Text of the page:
Proceedings of the Standing Senate Committee on
Social Affairs, Science and Technology

Issue 21 - Evidence, April 26, 2007


OTTAWA, Thursday, April 26, 2007

The Subcommittee on Cities of the Standing Senate Committee on Social Affairs, Science and Technology met this day at 11:08 a.m. to examine and report on current social issues pertaining to Canada's largest cities.

Senator Art Eggleton (Chairman) in the chair.

[English]

The Chairman: I call to order this meeting of the subcommittee of the Standing Senate Committee on Social Affairs, Science and Technology. Today we are holding our first hearing to study poverty, homelessness and housing.

[Translation]

Poverty and homelessness are interconnected. For this reason, we have chosen to explore these two issues at the same time.

[English]

It has also become clear that the subjects of poverty, homelessness and housing will play a dominant role in the studies of both our subcommittees. The subcommittee on population and health identified poverty as a key determinant of health. As well, poverty, homelessness and housing have a major concentration in the cities of Canada and are going to play a significant role in the study of the subcommittee on cities. Therefore, we have decided to bring the two subcommittees together — making it the main committee — for purposes of this study.

Our first witnesses today are from the Department of Human Resources and Social Development Canada, HRSDC, which was created in February 2006 through the merger of Human Resources and Skills Development Canada and the former Social Development Canada. The minister of the newly created entity, the Honourable Monte Solberg, was also made responsible for the Canada Mortgage and Housing Corporation, CMHC. This entity has a broad social and economic mandate that affects every Canadian. The department is responsible for policies, programs and services that support the social well-being of individuals, families and communities, and their participation in society and the economy.

From HRSDC, I welcome Andrew Treusch, Senior Assistant Deputy Minister, Strategic Policy and Research Branch, and Bayla Kolk, Acting Associate Assistant Deputy Minister, Income Security and Social Development Branch, and from CMHC, Sharon Matthews, Vice-President, Assisted Housing. Mr. Treusch, please proceed.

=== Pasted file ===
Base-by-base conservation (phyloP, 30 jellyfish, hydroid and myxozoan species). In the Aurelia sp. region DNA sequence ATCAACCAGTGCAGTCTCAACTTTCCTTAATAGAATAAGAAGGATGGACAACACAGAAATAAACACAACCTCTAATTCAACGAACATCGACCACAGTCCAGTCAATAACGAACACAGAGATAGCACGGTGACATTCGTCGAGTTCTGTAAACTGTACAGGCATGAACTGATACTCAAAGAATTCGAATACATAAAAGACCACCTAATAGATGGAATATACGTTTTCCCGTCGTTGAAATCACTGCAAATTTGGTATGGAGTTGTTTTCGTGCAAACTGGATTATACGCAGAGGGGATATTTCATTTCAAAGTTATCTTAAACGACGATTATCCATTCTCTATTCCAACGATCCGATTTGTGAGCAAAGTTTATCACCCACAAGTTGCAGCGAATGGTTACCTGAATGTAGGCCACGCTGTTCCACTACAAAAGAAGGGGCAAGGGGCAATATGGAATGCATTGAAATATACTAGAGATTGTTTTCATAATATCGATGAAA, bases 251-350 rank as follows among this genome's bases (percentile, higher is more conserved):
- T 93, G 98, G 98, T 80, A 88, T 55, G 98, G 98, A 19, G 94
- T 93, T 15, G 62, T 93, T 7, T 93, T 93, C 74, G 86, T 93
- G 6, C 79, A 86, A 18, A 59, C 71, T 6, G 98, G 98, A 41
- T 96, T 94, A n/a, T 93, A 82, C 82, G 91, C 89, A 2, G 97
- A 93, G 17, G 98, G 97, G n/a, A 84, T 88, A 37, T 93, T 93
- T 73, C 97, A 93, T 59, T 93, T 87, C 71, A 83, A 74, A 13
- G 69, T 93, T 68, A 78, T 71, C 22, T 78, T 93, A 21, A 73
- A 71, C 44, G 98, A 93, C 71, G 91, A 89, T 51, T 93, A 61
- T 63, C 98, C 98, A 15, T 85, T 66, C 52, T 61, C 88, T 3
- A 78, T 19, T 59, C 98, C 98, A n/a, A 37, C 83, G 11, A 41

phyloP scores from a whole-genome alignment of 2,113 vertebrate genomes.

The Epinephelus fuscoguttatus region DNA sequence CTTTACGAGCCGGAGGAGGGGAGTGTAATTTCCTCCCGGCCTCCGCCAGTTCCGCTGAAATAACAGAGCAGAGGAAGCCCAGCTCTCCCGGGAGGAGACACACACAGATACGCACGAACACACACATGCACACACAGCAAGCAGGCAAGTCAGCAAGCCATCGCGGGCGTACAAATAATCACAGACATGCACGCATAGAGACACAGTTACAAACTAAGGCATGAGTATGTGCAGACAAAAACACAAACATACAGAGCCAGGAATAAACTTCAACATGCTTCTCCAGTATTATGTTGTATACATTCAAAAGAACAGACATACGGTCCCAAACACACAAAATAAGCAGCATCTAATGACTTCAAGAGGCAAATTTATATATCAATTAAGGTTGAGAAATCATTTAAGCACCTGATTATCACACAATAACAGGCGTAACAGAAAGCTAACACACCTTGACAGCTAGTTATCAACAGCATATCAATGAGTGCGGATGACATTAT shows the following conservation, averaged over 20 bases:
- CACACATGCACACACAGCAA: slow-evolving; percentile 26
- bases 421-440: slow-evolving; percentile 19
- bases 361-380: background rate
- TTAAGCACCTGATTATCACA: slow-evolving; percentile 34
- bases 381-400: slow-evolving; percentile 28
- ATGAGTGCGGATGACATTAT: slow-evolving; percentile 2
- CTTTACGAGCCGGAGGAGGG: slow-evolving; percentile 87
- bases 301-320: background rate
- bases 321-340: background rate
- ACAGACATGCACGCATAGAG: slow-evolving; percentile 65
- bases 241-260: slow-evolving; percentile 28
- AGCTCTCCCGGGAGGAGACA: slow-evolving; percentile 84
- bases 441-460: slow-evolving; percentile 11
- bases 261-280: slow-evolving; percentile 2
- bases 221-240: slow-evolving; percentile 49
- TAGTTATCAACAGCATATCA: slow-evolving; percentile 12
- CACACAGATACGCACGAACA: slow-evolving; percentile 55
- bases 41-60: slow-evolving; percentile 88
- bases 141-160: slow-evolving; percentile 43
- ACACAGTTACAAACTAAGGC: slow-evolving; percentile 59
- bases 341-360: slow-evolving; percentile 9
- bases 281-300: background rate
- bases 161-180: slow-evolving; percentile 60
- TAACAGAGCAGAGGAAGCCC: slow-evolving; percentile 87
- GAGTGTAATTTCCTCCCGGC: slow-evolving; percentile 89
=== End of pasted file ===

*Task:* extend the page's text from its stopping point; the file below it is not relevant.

Andrew Treusch, Senior Assistant Deputy Minister, Strategic Policy and Research Branch, Human Resources and Social Development Canada: Thank you for the invitation to appear today. I am pleased to be back before a Senate committee.

[Translation]

As you know, this is a vast and complex subject, so I thought it would be useful to begin our discussion by defining the issue.

[English]

Like many countries, Canada has no official poverty line but the typically used measure is the Statistics Canada post-tax low-income cut-off called LICO, which I will rely upon today. Other measures include the low-income measure, LIM, and the market basket measure, MBM. These measures give similar trends over time, although the aggregate results are a bit different. Beyond the incidence of poverty, other key dimensions that the committee might wish to consider include family versus individual income, the depth of low income and persistence over time.

On an international basis, Canada sits somewhere in the middle of the OECD, Organization for Economic Cooperation and Development, countries in terms of both incidence and persistence of low income. We do better than the U.S. and the U.K. while we do less well than some European countries.

[Translation]

In terms of intergenerational transmission of poverty, Canada does better than most nations, similar to Nordic countries.

[English]